Date of this Version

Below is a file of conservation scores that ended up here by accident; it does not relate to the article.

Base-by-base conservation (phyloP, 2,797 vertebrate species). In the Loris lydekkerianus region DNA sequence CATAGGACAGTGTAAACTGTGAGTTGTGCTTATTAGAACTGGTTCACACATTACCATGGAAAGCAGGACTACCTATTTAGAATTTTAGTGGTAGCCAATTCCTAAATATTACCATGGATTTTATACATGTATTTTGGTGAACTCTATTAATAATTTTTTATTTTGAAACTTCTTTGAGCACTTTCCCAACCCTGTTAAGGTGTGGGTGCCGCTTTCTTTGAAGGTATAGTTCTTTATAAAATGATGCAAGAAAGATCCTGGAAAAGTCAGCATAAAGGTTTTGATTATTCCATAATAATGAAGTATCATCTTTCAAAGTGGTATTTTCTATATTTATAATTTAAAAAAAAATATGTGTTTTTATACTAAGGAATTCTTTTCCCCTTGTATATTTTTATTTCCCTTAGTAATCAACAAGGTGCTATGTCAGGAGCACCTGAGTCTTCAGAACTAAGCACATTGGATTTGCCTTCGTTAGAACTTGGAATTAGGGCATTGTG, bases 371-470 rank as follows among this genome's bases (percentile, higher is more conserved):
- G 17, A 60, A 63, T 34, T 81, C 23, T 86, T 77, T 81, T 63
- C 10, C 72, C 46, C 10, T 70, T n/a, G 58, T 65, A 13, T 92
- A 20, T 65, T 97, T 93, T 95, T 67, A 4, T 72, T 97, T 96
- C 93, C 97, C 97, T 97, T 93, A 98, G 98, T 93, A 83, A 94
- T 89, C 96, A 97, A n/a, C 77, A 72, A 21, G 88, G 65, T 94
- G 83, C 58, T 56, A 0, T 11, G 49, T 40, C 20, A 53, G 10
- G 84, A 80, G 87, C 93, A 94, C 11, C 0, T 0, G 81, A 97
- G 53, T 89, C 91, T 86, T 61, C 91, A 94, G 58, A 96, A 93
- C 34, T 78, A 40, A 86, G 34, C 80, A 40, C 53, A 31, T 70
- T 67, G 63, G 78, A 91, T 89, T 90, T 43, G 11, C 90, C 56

A controlled experiment was carried out in 19961997 to determine whether acoustic deterrent devices (pingers) reduce marine mammal bycatch in the California drift gill net fishery for swordfish and sharks. Using Fisher’s exact test, bycatch rates with pingers were significantly less for all cetacean species combined (P < 0.001) and for all pinniped species combined (P = 0.003). For species tested separately with this test, bycatch reduction was statistically significant for shortbeaked common dolphins (P = 0.001) and California sea lions (P = 0.02). Bycatch reduction is not statistically significant for the other species tested separately, but sample sizes and statistical power were low, and bycatch rates were lower in pingered nets for six of the eight other cetacean and pinniped species. A log-linear model relating the mean rate of entanglement to the number of pingers deployed was fit to the data for three groups: short-beaked common dolphins, other cetaceans, and pinnipeds. For a net with 40 pingers, the models predict approximately a 12- fold decrease in entanglement for short-beaked common dolphins, a 4-fold decrease for other cetaceans, and a 3-fold decrease for pinnipeds. No other variables were found that could explain this effect. The pinger experiment ended when regulations were enacted to make pingers mandatory in this fishery.